Graham originally trained in geography and after he finished his Master’s, started his first academic job as a research assistant in the Department of Epidemiology and Public Health at Leicester, one of the departments that evolved into the current Department of Health Sciences. Graham says “I decided that I enjoyed research but did not fancy spending another three or four years on a research council stipend! I therefore looked for jobs in social scientific research that didn’t require a doctorate, and ended up in this department.” He built up an interest and knowledge in healthcare research and then spent a few years at Nottingham, where he also did his PhD. He came back to Leicester in 2009 and has been a part of SAPPHIRE ever since. Graham is currently working on a number of projects. He is working with Rupert Pearse, an intensive care specialist at Bart’s, and with Carolyn Tarrant and David Kocman from SAPPHIRE, to provide ethnographic expertise to a quality-improvement project to improve peri-operative care for people undergoing emergency abdominal surgery. He will shortly be starting another study of acute care for older people with Simon Conroy here at Leicester. He is also involved in the East Midlands Collaboration for Leadership in Applied Health Research and Care (CLAHRC), a large collaboration between Leicester, Nottingham and the region’s healthcare organisations that seeks to develop, undertake and translate research that is focused on local healthcare priorities. Graham says the working in healthcare research is both intellectually fascinating and hugely important. He adds “The challenges of managing and organising the healthcare system are immense. Improving the health service is not a matter of applying simple fixes—it’s a complex organisation, and interventions don’t always work as well as they might—and they sometimes have the opposite effect to what’s intended. SAPPHIRE is one of the few places that takes a scientific approach to understanding these processes: developing ways of improving healthcare and analysing how well these work in practice.” Graham enjoys watching police dramas on the television, playing and watching football, and trying to turn his family into Derby County fans.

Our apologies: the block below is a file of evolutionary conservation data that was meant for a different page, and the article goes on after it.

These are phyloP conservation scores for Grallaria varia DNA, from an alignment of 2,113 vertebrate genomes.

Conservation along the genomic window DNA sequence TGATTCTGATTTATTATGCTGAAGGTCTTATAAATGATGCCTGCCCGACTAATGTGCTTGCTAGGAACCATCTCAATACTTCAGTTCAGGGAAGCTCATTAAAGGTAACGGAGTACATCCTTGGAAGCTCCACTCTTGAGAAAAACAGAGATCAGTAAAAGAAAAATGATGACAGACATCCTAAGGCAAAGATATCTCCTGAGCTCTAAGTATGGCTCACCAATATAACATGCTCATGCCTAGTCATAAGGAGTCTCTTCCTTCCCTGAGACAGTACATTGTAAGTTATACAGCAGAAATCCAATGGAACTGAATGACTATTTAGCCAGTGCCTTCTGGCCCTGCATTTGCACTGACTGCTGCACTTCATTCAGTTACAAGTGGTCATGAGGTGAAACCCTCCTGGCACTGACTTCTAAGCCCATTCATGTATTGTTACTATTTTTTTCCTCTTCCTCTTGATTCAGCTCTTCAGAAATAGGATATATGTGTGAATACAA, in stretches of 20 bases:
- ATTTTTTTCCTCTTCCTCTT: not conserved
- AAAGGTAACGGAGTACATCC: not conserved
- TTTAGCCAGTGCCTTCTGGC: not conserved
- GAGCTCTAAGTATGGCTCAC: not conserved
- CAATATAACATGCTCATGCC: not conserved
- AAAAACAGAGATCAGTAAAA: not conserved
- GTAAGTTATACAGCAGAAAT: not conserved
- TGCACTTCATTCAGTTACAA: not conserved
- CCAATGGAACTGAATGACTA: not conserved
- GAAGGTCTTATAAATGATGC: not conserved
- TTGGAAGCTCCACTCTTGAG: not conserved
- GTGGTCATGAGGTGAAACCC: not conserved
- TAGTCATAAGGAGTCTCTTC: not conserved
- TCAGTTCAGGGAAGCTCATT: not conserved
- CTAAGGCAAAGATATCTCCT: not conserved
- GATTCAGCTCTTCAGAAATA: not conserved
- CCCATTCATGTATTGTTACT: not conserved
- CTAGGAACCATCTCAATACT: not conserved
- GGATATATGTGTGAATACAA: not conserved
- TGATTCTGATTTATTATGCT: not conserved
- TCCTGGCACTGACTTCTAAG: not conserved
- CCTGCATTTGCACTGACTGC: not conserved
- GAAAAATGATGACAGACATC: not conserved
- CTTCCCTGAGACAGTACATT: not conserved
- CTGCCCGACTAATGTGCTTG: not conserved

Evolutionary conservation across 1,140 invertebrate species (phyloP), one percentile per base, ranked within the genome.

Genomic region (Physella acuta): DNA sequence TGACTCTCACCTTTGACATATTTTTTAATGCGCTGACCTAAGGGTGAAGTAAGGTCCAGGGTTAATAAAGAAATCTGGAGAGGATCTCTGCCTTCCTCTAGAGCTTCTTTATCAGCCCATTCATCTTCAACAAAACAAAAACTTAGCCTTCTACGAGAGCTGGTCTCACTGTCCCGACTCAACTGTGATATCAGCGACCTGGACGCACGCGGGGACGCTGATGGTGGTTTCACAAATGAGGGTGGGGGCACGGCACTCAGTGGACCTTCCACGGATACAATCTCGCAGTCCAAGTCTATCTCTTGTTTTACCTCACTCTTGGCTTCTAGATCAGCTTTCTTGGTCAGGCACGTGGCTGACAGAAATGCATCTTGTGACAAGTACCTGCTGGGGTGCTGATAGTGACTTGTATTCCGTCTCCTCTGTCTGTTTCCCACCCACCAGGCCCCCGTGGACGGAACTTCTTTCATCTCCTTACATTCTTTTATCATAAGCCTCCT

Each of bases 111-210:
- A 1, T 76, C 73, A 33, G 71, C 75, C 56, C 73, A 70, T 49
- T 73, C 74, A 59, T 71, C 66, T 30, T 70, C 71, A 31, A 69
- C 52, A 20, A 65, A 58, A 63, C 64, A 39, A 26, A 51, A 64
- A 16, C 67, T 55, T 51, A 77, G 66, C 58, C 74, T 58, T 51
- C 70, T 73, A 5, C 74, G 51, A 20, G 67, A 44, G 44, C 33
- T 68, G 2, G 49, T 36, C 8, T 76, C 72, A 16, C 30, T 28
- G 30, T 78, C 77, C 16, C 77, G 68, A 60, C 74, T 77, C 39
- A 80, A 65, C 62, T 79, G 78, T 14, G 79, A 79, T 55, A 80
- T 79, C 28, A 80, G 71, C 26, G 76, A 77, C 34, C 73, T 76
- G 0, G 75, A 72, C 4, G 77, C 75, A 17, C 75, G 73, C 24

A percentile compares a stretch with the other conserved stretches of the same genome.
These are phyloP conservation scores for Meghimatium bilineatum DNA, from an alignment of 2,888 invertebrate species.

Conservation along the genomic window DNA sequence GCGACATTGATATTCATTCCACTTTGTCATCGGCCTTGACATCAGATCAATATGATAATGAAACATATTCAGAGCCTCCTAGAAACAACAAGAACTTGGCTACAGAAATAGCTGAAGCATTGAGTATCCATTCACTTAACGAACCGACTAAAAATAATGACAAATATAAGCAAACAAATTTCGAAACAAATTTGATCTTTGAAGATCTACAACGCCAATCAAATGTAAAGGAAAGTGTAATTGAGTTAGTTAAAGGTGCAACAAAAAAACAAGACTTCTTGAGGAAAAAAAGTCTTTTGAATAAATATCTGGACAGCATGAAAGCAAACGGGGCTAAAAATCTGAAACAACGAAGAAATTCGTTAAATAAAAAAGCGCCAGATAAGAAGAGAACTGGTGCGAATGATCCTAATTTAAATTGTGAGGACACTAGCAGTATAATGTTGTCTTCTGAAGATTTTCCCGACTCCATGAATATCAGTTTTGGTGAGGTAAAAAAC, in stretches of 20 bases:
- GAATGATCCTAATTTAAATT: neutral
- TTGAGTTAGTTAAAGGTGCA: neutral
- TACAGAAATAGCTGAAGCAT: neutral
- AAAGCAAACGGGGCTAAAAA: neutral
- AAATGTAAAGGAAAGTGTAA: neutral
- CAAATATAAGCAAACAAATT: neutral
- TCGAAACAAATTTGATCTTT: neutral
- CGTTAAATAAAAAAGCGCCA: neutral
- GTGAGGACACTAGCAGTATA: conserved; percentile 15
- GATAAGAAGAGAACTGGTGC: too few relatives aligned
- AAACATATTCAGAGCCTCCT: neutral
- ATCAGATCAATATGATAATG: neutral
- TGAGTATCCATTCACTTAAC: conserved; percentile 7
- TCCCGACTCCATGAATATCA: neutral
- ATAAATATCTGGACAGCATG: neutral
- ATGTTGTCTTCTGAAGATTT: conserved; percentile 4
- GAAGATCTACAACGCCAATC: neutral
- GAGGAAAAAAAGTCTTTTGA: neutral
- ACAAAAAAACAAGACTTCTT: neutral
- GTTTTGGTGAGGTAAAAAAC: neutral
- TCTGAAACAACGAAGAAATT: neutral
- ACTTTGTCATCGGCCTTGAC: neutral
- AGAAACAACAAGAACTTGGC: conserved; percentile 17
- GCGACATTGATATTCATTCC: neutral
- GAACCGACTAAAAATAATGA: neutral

The necessary discomfort of soft intelligence
Posted by Graham Martin in SAPPHIRE (Social science APPlied to Healthcare Improvement REsearch) on October 7, 2015
It’s comforting to have hard facts and figures so that we can feel like we know exactly what went wrong and what went right. When the data in question speak to patient safety, to the need to prevent harm to patients and their families, the urge to find the answers in ‘the facts’ may be […]
Posted in SAPPHIRE Publications | Tagged governance, healthcare quality, measurement, metrics, patient safety | Leave a response